Coin World published an article by NBS Treasurer David Sundman in their November 29, 2013 issue about the recent sale of his Massachusetts silver collection. Here's an excerpt.
When I entered Room 304 of the Baltimore Convention Center on Friday, November 8, there was standing room only and a true sense of excitement. Like everyone assembled there, I awaited the historic sale of some of the first coins struck in what would become the United States.
Unlike everyone else in the room, it was my personal collection on the auction block! Session Five of the Stack’s Bowers Galleries auction marked a dramatic next step in a collecting adventure that began 10 years earlier.
This summer, after much deliberation, I decided that in order to pursue other collecting interests, it was time to let these coins go to new homes. The fall Baltimore Stack’s Bowers auction would take place in conjunction with the Colonial Coin Collectors Club convention. My fellow C4 members are all fans of Massachusetts Bay Colonial silver; there could not be a better venue. So I consigned 18 of the 19 coins to Stack’s Bowers for the Whitman Baltimore Expo sale. At Dave Bowers’ thoughtful suggestion, I kept one of my two Noe 1 Pine Tree shillings, as a fond remembrance of the larger collection.
Walking into Room 304 brought back memories of a similar big day in my collecting history. In October 2005, I bid on the rare 1652 (undated) New England shilling, variety Noe-1-A, at an auction session of the John J. Ford Jr. Collection. Though the elapsed time of bidding for the coin was probably less than two minutes in 2005, it seemed like an eternity. When the hammer fell at $220,000, I had spent approximately $253,000 with the buyer’s fee — about nine times what I’d spent on my first house!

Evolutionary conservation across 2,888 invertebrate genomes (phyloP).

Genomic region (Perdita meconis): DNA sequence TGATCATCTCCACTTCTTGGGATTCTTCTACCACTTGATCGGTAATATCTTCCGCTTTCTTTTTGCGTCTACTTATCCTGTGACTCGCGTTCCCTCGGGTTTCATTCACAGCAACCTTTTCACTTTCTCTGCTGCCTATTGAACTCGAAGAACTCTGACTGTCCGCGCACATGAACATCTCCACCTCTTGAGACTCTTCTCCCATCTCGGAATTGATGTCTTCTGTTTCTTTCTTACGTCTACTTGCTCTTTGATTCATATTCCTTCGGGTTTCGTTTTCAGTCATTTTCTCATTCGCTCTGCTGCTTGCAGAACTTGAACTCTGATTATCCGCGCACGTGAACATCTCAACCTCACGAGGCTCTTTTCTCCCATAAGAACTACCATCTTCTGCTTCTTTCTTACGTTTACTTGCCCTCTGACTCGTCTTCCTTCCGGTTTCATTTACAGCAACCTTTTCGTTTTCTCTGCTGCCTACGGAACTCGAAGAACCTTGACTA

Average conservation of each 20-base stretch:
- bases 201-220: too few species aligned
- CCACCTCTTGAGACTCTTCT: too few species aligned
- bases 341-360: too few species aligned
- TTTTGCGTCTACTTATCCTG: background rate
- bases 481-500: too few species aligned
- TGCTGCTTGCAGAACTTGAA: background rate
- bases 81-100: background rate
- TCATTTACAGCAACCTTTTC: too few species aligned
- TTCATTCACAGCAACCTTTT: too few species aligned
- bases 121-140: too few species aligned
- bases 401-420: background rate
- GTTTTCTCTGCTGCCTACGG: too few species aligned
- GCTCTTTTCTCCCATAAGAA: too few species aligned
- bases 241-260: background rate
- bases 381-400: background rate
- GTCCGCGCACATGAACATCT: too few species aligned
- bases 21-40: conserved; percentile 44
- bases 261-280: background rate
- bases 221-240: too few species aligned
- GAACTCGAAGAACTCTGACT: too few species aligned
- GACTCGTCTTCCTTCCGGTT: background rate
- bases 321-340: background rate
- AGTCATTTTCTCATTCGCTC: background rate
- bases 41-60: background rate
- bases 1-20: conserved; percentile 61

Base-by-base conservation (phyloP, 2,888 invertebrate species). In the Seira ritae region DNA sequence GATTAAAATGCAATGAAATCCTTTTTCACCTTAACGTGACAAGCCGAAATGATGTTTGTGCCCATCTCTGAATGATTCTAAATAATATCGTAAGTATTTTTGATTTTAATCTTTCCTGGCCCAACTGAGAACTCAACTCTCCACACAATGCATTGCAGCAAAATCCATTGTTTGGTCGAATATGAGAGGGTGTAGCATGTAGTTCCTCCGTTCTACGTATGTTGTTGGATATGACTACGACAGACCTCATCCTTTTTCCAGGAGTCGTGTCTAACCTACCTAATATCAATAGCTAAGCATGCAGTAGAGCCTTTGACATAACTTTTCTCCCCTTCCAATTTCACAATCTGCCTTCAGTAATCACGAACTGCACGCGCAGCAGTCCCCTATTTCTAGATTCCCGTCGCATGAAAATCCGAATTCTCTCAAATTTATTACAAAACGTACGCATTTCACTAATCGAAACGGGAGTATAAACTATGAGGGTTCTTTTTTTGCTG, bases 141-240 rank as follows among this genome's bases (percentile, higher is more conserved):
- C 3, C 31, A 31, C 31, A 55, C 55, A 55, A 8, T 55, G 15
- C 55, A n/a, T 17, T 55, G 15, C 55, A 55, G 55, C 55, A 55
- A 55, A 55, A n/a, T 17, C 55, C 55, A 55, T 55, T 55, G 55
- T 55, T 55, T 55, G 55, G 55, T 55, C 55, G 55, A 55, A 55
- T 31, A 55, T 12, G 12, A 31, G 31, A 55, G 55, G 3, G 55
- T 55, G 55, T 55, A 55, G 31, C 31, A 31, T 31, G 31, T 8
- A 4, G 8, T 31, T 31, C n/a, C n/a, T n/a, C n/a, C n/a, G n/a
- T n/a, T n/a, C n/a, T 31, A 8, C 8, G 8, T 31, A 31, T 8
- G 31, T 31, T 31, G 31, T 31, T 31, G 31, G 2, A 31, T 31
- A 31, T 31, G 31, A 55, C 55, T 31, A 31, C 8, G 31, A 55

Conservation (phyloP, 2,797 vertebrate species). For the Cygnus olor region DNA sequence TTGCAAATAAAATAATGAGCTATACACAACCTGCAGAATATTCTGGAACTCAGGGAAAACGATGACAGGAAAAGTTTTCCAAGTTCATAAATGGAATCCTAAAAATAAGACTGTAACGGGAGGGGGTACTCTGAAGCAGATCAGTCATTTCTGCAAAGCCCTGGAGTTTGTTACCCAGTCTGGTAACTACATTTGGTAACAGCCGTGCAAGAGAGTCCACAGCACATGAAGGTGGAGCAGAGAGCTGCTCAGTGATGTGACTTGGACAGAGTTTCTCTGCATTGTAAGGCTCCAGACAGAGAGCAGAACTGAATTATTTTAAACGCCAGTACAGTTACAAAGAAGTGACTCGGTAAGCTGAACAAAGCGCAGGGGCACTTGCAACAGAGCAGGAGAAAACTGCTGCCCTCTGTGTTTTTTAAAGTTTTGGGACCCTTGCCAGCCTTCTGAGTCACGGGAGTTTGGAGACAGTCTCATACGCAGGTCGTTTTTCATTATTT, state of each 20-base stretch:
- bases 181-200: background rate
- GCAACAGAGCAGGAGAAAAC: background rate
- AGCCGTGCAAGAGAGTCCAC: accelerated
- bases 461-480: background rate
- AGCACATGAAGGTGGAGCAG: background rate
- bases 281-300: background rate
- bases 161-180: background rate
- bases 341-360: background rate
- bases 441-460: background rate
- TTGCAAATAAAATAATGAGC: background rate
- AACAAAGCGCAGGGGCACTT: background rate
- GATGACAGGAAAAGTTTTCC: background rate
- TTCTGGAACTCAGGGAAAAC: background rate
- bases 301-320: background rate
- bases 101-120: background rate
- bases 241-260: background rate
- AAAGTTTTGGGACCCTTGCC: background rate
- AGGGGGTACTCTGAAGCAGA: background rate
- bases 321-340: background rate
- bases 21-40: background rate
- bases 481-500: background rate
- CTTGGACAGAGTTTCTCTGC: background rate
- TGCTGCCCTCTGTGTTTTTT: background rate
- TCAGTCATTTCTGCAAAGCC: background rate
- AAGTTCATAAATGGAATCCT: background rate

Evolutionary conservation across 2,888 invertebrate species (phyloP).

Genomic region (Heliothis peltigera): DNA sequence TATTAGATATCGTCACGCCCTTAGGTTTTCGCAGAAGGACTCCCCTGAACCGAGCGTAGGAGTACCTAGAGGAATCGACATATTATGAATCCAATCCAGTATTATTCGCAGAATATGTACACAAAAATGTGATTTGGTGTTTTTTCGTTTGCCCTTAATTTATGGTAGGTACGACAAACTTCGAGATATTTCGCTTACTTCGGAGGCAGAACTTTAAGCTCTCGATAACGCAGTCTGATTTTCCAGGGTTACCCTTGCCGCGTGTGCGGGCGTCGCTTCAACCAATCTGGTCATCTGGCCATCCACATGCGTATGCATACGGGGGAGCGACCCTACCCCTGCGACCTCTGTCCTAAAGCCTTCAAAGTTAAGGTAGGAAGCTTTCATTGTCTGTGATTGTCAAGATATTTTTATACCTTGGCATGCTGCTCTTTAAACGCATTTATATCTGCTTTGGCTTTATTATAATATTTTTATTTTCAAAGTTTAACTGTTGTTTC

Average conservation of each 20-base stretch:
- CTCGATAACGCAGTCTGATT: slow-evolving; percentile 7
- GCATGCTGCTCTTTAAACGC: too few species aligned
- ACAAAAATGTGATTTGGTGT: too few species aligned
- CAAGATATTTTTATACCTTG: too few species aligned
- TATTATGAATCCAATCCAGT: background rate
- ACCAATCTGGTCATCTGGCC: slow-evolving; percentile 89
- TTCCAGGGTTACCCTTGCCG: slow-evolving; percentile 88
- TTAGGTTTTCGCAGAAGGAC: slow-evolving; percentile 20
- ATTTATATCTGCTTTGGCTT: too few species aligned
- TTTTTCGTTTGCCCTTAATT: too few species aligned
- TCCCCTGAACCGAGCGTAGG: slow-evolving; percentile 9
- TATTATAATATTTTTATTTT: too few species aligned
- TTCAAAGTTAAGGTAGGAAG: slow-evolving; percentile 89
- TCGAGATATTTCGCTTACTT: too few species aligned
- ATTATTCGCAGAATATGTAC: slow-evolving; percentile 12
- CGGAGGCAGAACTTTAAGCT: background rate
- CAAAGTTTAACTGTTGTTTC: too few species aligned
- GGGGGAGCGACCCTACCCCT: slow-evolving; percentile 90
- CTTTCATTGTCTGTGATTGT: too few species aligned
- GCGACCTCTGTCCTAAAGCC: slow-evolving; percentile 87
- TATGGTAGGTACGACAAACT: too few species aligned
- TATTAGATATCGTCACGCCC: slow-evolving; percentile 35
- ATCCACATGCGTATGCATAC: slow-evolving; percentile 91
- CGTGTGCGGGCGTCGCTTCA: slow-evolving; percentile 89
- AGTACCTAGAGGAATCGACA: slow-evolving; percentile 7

Now I was on the other side of the fence as the seller. I worried about my decision to sell. Would my coins be received favorably by collectors? Would they like them as much as I had?
The session began with an opening bid of $250,000 for my prized New England shilling, followed by an unnerving silence I soon learned to accept. In these days of Internet bidding, online and telephone bids take awhile for completion. When the hammer finally came down, the NE shilling had set a record price of $440,650 including the buyer’s fee. I could finally exhale! Thanks to enthusiastic bidding and the expertise of Stack’s Bowers, the auction total for the collection exceeded my expectations. It was an exciting sale!
Being the temporary caretaker of such important historical artifacts was a wonderful experience and I am thrilled the coins will soon be in new homes with appreciative owners. I am eager to put some renewed energy toward my other treasured and varied collections. I am still avidly collecting U.S. colonials, and I even bid on a few of them at the auction last Friday! Despite my nervous anticipation of the event, it was a memorable night!
To read the complete article, see:
Being a temporary caretaker has been a wonderful experience
The article stated that the full story was available at www.LittletonCoin.com/MassSilver, but I couldn't find an article at that address. I reached out to David, who tells me the article won't go live on the Littleton site until December.
To read the complete article (once it becomes available), see:
To read the earlier E-Sylum article, see:
THE DAVID SUNDMAN MASSACHUSETTS SILVER COLLECTION
Wayne Homren, Editor
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